CS 54701: Information Retrieval

Project 1: Latent Semantic Indexing

Due 07:00EST Monday, 22 February 2016

Begin now. We are estimating this will take 12-16 hours assuming good programming skills but perhaps a bit rusty on C++, so if you put this off until the last weekend, you are not likely to get it done. Don't expect much response from the instructors in the last eight hours before it is due, either.
Late Policy:Late work will be penalized 10% per day (24 hour period). This penalty will apply except in case of documented emergency (e.g., medical emergency), or by prior arrangement.

In this project you will use the Indri information retrieval toolkit (the current version of what was known as the Lemur toolkit) to index and run queries on a set of web pages. The retrieval model you'll implement is Latent Semantic Indexing (and you are welcome to use an existing Singular Value Decomposition package if you don't want to implement your own, we suggest SVDLIBC or Matlab.)

For those of you who really don't like C++, we can discuss using Lucene instead (Python and Java implementations.) But Lucene is a much heavier weight system, designed for production use, and will probably take you a lot longer. If you do choose to go this route, expect only high-level help from us, we won't be answering any detailed questions on Lucene.

Installation Instructions

Instructions are given for building under Linux, using the CS department facilities sslabnn.cs.purdue.edu (where nn ranges from 00 to 24). You'll need to acknowledge the Acceptable Use Policy at the MyCS Portal. There are also instructions on remote access; other documentation can be found at the Support Wiki.

Note that your home directory has limited space. We recommended that you store indexes/data (anything large and easily recreated) in the /scratch partition - you have space on each machine under /scratch/username . Note that the /scratch space is local to each machine - which means it is faster, but if you log in to a different machine, you won't see what you had before. Also, the /scratch partition is not backed up - so store code and anything else you produce in your own home directory. (There is also a scratch directory in your home directory - this is un-backed-up space that is shared across all machines, so you don't get the performance advantages of running local.)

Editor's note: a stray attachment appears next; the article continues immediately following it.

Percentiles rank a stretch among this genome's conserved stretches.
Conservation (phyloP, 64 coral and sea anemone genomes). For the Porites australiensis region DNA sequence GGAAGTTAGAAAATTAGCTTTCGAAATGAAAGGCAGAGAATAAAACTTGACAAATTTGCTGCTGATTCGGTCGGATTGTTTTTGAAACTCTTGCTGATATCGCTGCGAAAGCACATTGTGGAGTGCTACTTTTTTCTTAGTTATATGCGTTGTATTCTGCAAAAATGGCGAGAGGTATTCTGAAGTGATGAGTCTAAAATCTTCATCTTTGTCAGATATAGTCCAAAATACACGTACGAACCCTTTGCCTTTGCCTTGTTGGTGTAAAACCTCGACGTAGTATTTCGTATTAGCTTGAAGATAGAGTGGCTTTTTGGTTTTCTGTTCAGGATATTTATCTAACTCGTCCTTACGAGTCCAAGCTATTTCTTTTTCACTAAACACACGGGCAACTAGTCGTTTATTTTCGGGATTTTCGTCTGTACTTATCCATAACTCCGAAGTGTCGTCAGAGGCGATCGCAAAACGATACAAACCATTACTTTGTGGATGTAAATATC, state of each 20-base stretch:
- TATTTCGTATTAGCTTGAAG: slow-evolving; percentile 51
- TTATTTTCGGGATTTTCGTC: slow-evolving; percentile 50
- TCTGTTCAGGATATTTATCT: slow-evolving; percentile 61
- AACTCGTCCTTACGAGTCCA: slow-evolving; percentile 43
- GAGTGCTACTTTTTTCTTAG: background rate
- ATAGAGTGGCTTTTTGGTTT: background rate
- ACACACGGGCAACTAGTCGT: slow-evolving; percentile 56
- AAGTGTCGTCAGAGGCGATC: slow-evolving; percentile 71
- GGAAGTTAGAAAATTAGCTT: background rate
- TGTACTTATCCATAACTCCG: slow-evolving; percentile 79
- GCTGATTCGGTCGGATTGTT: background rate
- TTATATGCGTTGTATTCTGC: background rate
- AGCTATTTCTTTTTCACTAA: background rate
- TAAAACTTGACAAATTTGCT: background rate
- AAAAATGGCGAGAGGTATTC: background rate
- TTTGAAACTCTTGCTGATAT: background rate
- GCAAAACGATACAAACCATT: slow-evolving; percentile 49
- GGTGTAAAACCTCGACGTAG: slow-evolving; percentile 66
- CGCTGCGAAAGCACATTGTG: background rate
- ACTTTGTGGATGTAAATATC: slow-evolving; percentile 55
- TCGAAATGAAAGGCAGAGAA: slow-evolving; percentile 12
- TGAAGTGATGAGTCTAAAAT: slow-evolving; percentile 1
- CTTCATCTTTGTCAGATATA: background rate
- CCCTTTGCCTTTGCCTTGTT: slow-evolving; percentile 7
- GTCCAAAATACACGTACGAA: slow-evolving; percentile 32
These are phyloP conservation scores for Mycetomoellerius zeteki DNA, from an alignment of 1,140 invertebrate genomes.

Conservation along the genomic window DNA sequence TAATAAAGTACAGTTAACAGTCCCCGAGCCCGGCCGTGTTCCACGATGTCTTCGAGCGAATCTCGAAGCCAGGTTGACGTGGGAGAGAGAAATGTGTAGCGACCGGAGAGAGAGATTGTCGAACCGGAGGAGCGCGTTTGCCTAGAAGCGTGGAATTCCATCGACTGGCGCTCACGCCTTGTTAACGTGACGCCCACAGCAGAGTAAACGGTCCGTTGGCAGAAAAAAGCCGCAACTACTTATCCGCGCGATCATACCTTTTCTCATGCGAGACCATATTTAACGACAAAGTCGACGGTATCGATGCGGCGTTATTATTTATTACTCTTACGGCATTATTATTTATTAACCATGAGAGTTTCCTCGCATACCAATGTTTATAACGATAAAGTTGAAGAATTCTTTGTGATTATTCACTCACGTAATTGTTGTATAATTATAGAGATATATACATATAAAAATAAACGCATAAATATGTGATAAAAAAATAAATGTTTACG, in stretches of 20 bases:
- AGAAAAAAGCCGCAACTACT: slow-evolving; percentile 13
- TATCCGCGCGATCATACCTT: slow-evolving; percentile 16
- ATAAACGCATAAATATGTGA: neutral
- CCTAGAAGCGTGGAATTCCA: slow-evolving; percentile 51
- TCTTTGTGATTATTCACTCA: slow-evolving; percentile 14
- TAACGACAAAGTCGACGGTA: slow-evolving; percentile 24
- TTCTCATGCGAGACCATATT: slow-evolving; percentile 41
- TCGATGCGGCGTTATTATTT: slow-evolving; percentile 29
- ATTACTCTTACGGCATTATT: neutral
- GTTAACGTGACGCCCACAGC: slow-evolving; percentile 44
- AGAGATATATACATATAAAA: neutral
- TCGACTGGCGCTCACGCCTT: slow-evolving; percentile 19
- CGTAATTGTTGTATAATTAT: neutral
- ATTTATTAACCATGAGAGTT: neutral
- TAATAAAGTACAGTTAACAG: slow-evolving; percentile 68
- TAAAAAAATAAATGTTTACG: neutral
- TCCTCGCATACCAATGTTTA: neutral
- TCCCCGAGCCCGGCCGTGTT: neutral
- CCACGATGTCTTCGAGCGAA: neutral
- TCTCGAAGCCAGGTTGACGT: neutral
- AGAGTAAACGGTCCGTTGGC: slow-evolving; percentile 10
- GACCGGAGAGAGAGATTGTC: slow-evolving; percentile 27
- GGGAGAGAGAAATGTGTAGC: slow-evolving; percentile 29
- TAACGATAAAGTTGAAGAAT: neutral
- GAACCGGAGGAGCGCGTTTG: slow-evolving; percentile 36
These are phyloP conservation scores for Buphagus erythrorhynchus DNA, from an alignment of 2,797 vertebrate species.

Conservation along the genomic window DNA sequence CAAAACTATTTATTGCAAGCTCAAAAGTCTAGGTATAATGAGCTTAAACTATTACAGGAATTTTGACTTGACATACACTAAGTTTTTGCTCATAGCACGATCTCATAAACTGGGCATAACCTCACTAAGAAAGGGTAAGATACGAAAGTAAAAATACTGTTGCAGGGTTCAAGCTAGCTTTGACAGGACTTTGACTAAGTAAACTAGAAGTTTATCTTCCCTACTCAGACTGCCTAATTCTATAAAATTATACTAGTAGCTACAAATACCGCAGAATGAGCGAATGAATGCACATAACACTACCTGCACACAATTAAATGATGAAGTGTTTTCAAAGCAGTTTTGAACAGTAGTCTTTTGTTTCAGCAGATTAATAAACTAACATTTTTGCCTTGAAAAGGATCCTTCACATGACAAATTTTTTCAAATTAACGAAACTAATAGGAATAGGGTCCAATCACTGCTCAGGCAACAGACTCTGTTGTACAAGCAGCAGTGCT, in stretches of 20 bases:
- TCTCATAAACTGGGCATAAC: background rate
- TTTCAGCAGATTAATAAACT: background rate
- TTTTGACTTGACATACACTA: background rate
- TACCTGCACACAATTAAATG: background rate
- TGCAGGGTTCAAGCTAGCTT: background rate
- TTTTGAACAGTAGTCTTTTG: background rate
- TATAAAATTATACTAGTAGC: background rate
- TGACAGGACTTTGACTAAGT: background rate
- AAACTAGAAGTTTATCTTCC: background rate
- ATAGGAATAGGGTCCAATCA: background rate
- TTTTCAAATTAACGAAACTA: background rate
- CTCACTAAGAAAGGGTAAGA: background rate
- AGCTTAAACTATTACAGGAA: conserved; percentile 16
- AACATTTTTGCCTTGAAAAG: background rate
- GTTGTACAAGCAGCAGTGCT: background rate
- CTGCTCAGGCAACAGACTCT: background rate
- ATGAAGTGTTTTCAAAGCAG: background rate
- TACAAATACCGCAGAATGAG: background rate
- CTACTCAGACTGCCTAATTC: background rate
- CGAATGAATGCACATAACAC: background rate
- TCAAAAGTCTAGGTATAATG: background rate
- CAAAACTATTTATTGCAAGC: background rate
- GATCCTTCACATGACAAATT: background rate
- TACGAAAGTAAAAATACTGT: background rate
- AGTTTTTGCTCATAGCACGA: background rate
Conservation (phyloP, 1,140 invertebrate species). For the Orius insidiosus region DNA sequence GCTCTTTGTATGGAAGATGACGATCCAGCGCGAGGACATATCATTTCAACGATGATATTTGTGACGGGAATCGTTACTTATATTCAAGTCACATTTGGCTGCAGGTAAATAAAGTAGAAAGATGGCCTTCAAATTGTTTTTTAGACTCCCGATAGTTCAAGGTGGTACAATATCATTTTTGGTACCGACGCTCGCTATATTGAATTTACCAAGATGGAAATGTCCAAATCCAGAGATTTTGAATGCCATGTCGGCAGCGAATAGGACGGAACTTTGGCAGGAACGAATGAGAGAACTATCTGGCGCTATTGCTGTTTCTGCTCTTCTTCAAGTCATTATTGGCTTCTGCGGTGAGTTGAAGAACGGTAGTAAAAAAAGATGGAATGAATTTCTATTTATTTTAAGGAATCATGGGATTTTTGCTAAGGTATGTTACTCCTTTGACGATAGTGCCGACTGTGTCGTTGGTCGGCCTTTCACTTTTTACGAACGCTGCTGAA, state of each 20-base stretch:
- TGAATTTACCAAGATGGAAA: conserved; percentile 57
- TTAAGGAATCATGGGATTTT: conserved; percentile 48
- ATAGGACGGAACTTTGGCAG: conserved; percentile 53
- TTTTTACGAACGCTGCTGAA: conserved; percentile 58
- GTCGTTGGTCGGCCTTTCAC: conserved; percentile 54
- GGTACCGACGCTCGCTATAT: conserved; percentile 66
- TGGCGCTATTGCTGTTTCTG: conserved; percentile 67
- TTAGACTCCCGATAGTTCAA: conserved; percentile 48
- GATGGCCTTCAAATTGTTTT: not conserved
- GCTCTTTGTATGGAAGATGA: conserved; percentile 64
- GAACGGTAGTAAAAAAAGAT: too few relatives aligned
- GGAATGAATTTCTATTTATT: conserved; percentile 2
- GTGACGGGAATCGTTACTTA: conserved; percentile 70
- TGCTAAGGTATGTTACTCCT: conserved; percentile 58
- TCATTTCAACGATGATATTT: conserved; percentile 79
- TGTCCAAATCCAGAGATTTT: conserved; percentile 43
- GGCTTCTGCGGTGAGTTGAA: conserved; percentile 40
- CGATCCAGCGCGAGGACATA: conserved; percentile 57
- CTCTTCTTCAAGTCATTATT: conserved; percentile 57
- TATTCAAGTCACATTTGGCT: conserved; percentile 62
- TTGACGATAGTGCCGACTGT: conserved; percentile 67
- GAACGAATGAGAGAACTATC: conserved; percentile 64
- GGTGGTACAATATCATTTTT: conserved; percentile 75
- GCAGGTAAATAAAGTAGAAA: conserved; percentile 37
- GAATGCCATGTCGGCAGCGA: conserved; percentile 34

To save web traffic and storage space, all of the downloaded files are available on the sslab machines in directory /homes/clifton/scratch/CS54701/ You can link to these files (ln -s ~clifton/scratch/CS54701/* .) to avoid filling up your quota with local copies.


We have provided a set of web pages for you to index (an old snapshot of the Computer Science department web site.)

Compute the Term Document Matrix with Tf-IDF weighting

Singular Value Decomposition

To factorize the matrix, you can use the SVDLIB toolkit. Another possibility would be Matlab (available on the sslab machines as /usr/local/bin/matlab.) You will need to choose an appropriate value of k that approximates the matrix. Compute a reduced version of the SVD based on this value.

Perform an evaluation

You will need to evaluate the quality of the resulting retrieval engine. Your report should contain a description of how you do this evaluation, the metrics used, and the baseline that you compare with.

What to submit

You will need to turn in a report on your evaluation (2-4 pages.) In addition, assuming that you are using Indri/SVDLIBC and that this runs on the SSLab machines, you need to turn in the specific C++ code you have written and any other changed files (this is likely to be only a file TFIDFMatrix.cpp .) If using Matlab, you will also need to turn in the Matlab files. If you are using a different environment, please discuss with us what you need to turn in.

How to turn in your project

SSH to a Purdue CS machine and run the following command to turn in your project.

turnin -v -c cs547 -p lsi name_of_directory

where name_of_directory is the directory that you want to submit.

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